13 tips to save money while renting

By 

Lighthouse

Updated

June 23, 2022

13 tips to save money while renting

Most of us are on a never-ending mission to grow our savings account. When renting, most of our budget gets eaten by the monthly cost of rent, making it harder to save. 

We're here to help you make this goal happen. 

Below we'll go into depth about some tips and tricks to follow so that you reach your savings goal without getting into extreme budgeting. 

Here's an overview of what we'll be covering in this article. 

Tip 1: Find a Roommate

Tip 2: Save on Utilities

Tip 3: Consider Living in a Cheaper Location

Tip 4: Move Into a Rental Unit That Offers Cashback

Tip 5: Negotiate Your Lease 

Tip 6: Consider Renting a Smaller Unit or Room

Tip 7: Earn With Referral Rewards

Tip 8: Move In During the Winter

Tip 9: Cut Unnecessary Costs

Tip 10: Cook At Home

Tip 11: Don’t Pay Rent Using Your Credit Card

Tip 12: Save With a Private Rental

Tip 13: Don’t Damage Your Unit To Get Your Security Deposit Back

Let’s get into it!

1. Find a Roommate

Adding a roommate to your living situation is probably the easiest way to save money. Its been concluded that having a roommate can save you anywhere from $200 to $1,100 per month. On the lower end, you could still save up to $2,400 per year if you choose to live with someone. 

Having a roommate doesn't just mean saving on rent. You can also save on utilities, services, groceries, or other miscellaneous expenses. If you're fortunate, they'll also split chores with you and keep you company. 

Finding roommates is also relatively uncomplicated. You can essentially live with just about anyone- friends, relatives, partners, or even random people. Many platforms allow you to search or advertise for roommates, whether that's on social media or rental service websites. 

2. Save on Utilities

Cutting down on utility usage is a simple way to save a few bucks every month. 

Turn off any lights or the tap when it's not in use. Unplugging any appliances or electronics that passively use energy can also help save on your electricity bill. 

Some more obvious ones are to watch less TV or do only one load of laundry per week. Switching regular light bulbs for LED bulbs will also make a huge difference in your electricity consumption.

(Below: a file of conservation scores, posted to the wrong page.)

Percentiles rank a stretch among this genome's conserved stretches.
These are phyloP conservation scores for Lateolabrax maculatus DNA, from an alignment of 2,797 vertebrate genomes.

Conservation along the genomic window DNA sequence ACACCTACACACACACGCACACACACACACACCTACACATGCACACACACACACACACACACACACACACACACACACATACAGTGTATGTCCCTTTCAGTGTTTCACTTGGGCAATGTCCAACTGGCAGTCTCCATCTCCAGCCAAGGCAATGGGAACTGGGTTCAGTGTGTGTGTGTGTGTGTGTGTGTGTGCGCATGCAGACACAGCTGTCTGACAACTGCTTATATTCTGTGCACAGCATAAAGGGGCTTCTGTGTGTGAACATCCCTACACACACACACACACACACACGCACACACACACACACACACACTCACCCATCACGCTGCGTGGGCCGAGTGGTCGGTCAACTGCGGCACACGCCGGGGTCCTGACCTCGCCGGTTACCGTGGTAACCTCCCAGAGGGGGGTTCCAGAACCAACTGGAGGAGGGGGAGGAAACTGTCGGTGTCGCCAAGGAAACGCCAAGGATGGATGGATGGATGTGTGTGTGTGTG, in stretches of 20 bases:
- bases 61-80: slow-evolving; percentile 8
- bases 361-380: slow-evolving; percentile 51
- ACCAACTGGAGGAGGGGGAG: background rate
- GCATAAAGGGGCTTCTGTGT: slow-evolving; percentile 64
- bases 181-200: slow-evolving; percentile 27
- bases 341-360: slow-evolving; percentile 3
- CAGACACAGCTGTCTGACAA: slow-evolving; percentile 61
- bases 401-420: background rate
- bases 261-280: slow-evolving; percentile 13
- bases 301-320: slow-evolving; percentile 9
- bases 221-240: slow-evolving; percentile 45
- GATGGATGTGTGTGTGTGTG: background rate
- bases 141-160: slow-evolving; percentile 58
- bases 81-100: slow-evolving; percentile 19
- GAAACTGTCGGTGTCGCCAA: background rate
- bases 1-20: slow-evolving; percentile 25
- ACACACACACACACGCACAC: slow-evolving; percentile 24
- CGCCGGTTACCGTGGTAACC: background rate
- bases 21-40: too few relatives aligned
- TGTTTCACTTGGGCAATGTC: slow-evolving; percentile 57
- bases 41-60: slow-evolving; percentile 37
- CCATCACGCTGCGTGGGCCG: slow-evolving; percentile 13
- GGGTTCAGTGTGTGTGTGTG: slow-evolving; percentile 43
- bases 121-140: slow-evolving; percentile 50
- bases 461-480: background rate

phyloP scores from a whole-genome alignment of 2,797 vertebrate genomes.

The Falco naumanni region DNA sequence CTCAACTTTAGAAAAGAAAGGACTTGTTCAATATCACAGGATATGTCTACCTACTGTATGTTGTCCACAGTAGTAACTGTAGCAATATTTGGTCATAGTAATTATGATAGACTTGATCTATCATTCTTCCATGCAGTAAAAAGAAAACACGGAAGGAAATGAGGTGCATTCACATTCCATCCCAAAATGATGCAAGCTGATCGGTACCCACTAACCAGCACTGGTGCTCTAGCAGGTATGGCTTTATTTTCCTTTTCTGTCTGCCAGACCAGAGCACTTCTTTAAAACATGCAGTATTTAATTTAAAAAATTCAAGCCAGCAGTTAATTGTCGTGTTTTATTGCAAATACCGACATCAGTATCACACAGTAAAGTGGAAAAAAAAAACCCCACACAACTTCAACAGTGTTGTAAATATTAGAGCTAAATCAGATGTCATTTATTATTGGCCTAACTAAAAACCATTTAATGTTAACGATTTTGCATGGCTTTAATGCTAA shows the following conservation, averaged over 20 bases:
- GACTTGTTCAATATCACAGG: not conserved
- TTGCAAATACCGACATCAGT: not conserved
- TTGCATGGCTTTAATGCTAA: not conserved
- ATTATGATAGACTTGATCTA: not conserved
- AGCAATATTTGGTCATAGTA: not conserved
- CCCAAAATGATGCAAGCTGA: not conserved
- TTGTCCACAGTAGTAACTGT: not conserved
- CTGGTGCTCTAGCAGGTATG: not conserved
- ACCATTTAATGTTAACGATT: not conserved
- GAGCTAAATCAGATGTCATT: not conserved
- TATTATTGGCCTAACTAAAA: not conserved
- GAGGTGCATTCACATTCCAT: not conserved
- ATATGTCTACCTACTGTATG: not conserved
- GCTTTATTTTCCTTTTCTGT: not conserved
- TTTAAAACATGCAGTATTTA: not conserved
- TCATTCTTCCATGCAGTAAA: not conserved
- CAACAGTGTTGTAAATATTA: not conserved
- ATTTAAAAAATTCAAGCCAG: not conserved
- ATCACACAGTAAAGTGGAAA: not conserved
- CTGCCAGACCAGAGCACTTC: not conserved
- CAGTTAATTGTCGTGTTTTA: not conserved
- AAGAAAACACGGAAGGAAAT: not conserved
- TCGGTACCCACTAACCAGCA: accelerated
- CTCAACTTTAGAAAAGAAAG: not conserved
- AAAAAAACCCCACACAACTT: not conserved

3. Consider Living in a Cheaper Location

Metropolitan areas have never seen higher rent prices. Rent growth rates are skyrocketing, with some cities seeing a yearly increase of as much as 24.80% in rent prices. 

It may be common sense, but living in the suburbs or the outskirts of an expensive city can save you a substantial amount of money. Forbes reported that the national rent average was $1,848 in urban areas, while in suburban areas it was $1,269. That's over a 30% decrease in rent prices. 

If you don't mind lifestyle changes or longer commutes, living in the suburbs can be very advantageous in your savings journey. 

4. Move Into a Rental Unit That Offers Cashback

Nothing is better than earning cashback on your regular purchases. Why does rent have to be any different? Up and coming companies are innovating the rental space by partnering with property management groups to give cashback to prospective tenants. 

The way these programs work is by connecting property managers to new tenants. For every newly signed lease, new renters can earn over $700 in cash back. Additionally, you don't pay application fees. These apartment buildings actually pay you to fill their empty units or pay your rent on time. 

Saving for a big milestone or paying off debt can be overwhelming, so companies such as Lighthouse make this possible with their cashback program. 

It's a mutually beneficial relationship- tenants pay a fair price for rent with no extra charges while property managers get their units rented out!

5. Negotiate Your Lease

So, your lease is coming to an end, and you want to renew it. This is the perfect opportunity to negotiate your rent price. 

After a year, your landlord will know what kind of tenant you are. They will have a good understanding of your cleanliness or noise levels or whether you make on-time rent payments.  

It's a common occurrence that landlords increase the rent after a year. If you know you're a good tenant, use that to your advantage to negotiate your rent price. 

Knowing that they could benefit from having a good tenant in their rental unit for an additional year might incline them to lower or keep the rent price the same.  

On the other hand, you can also try negotiating the rent price as a brand new tenant. This is a harder feat, so you'll have more luck doing so if you have direct contact with the landlord and if you sign a lease during a non-competitive season. 

6. Consider Renting a Smaller Unit or Room 

Many rental units divide the rent cost by room size. Larger bedrooms mean paying higher rent. Some rooms also come with walk-in closets or balconies, increasing their rent price.